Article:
Nicolas Seckel | September 4, 2012
Momenta Pharma v. Amphastar Pharma
August 3, 2012
Panel: Rader, Dyk and Moore. Opinion by Moore.
Momenta sued Amphastar for infringement of Momenta’s drug testing method. Amphastar argued that its use of Momenta’s patented method for testing Amphastar’s commercial batches is covered by the exception to infringement for activities related to FDA regulatory review under the “safe harbor” provision of section 271(e)(1). The District Court issued a preliminary injunction against Amphastar, holding that the “safe harbor” is limited to pre-FDA approval activities. The Federal Circuit vacates the injunction. Amphastar’s activities took place after FDA marketing approval of Amphastar’s product, but the plain language of the statutory “safe harbor” covers all uses of a patented invention that are “reasonably related” to submission of information under FDA regulatory review. Since Amphastar’s manufacturing batch testing was mandated by FDA for commercialization, and not “routine” information gathered “voluntarily,” Amphastar’s use of Momenta’s patented method is exempted by the “safe harbor.”
New drugs and some medical devices are subject to a lengthy regulatory approval process by the Food and Drug Administration (FDA). This regulatory review period usually runs parallel to the term of a patent on the new drug or medical device, which tends to reduce the patentee’s opportunity to recoup investments through protected sales between FDA marketing authorization and expiration of the patent. Conversely, commercialization of generic products would tend to be delayed until long after expiration of a drug or medical device patent, because competitors would have to wait until after expiration of the patent to engage in the activities required for FDA review of a generic product.
To balance these distortions, the Drug Price Competition and Patent Term Restoration Act of 1984 (Hatch-Waxman Act) instituted, on the one hand, a patent term extension for new drugs or medical devices subject to FDA regulatory approval, and on the other hand, an exception from infringement for some activities related to the FDA regulatory review of competing products. Specifically, the “safe harbor” provision of section 271(e)(1) exempts from infringement activities that would otherwise infringe a patented invention but are performed “solely for uses reasonably related to the development and submission of information under a Federal law which regulates the manufacture, use, or sale of drugs…” (35 U.S.C. 271(e)(1)). This exception to infringement makes it possible for a generic manufacturer to start experiments and studies necessary for FDA review without waiting for the patent expiration.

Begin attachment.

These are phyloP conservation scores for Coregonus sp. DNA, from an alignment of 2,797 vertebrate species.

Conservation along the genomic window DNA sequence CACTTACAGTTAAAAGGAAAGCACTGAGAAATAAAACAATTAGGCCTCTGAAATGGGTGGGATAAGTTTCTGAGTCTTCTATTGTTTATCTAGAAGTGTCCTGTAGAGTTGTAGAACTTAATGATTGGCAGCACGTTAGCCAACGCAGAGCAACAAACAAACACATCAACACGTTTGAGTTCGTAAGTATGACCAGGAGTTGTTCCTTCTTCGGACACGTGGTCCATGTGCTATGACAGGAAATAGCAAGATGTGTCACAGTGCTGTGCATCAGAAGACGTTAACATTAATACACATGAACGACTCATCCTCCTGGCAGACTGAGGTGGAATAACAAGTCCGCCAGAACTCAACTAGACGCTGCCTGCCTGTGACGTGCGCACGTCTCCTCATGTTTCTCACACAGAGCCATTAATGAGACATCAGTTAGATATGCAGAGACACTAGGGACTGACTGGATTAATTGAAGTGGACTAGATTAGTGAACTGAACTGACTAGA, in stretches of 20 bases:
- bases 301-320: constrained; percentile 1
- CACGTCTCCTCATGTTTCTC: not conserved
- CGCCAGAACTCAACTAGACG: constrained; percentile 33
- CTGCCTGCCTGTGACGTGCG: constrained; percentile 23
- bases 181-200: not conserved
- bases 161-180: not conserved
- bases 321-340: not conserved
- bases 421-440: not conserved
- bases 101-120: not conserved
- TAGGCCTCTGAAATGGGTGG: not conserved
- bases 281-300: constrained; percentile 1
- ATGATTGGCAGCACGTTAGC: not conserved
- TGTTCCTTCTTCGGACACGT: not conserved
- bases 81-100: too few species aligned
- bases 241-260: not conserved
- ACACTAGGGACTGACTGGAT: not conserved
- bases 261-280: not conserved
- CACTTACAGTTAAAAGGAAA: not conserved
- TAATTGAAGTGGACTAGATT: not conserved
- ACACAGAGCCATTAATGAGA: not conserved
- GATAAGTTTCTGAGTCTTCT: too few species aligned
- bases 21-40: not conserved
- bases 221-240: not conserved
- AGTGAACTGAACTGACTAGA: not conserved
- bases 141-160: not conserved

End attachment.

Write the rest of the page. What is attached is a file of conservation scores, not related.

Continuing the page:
In this case, the patentee Momenta had obtained FDA authorization to market a first generic version of the drug enoxaparin covered by a Sanofi-Aventis patent. After Amphastar subsequently obtained FDA authorization for a second generic version, Momenta sued Amphastar for infringement of Momenta’s patent on a drug sample analysis method. Momenta alleged that FDA requires testing of each commercial batch of enoxaparin, and that Amphastar’s testing of its drug’s commercial batches infringes Momenta’s patent.
The District Court agreed with Momenta and granted a preliminary injunction against Amphastar. The District Court held that the “safe harbor” of section 271(e)(1) is intended to cover pre-FDA approval and does not extend to activities after obtaining FDA approval. Amphastar appealed to the Federal Circuit.
Recently, in Classen Immunotherapties, Inc. v. Biogen IDEC, 659 F.3d 1057 (Fed. Cir. 2011), a panel of the Court of Appeals for the Federal Circuit (CAFC) decided that the safe harbor does not apply to “information that may be routinely reported to the FDA long after marketing approval has been obtained.” The information at issue in Classen was a record of studies on possible side-effects of a vaccine. FDA requires reporting of adverse side effects.
This time, a different CAFC panel finds that the statute broadly covers “any use” as long as the use is “reasonably related” to the submission of information under FDA regulatory review, whether pre- or post-approval by FDA. The CAFC panel takes pain to distinguish Classen by noting that the batch testing performed by Amphastar is not “routine.” Unlike in Classen, “the information here is not generated voluntarily by the manufacturer,” but Amphastar’s use of Momenta’s patented method “implicate[s] Amphastar’s very ability to continue its FDA approval for its ANDA and to continue manufacturing and marketing enoxaparin under its ANDA.” Since Amphastar is required to maintain batch testing records in the case of a possible FDA inspection, the panel finds that Amphastar’s use of Momenta’s patented testing process is still within the “safe harbor” as defined by the broad statutory language of section 271(e)(1).
A dissent by Chief Judge Rader strongly criticizes this broad reading of the safe harbor under section 271(e)(1). The dissent sees this decision as contrary to Classen, to the legislative history of the Hatch-Waxman Act, and to the promotion of technological innovation.
Takeaway: Judge Moore, who authored the majority opinion in this case, had dissented in Classen, whereas Judge Rader, who was in the majority in Classen, is now the dissenter. With such conflicting views among CAFC judges, the uncertainty about the contours of the safe harbor is bound to endure, at least until the Federal Circuit takes up the issue “en banc” or the Supreme Court resolves the issue (a petition for certiorari in Classen is currently pending).